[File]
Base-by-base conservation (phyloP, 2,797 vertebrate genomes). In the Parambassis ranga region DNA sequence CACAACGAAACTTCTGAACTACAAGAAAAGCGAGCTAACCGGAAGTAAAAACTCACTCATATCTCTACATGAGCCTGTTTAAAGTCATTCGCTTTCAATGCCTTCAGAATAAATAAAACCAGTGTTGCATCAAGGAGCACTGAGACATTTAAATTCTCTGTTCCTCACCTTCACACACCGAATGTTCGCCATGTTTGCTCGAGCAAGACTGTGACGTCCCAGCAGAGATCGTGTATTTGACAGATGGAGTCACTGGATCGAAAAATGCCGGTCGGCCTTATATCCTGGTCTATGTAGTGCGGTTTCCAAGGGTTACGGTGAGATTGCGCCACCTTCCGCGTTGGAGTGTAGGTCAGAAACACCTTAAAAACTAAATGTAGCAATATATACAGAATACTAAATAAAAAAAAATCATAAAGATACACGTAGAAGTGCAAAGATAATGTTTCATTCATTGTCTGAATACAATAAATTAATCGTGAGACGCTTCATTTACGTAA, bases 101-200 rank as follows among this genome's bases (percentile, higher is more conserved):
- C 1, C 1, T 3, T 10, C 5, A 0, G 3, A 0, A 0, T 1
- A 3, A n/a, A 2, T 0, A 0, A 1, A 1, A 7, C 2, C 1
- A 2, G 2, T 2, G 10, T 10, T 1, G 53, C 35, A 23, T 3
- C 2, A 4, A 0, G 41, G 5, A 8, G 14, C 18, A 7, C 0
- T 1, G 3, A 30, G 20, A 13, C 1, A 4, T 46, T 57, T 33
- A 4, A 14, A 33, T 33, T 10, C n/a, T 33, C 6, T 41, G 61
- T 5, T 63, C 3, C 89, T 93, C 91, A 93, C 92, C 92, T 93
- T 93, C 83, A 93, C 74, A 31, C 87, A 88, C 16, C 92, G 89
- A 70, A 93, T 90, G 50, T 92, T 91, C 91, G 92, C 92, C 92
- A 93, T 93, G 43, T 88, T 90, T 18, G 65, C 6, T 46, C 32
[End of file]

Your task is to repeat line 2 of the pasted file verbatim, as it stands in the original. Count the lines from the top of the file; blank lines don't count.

- C 1, C 1, T 3, T 10, C 5, A 0, G 3, A 0, A 0, T 1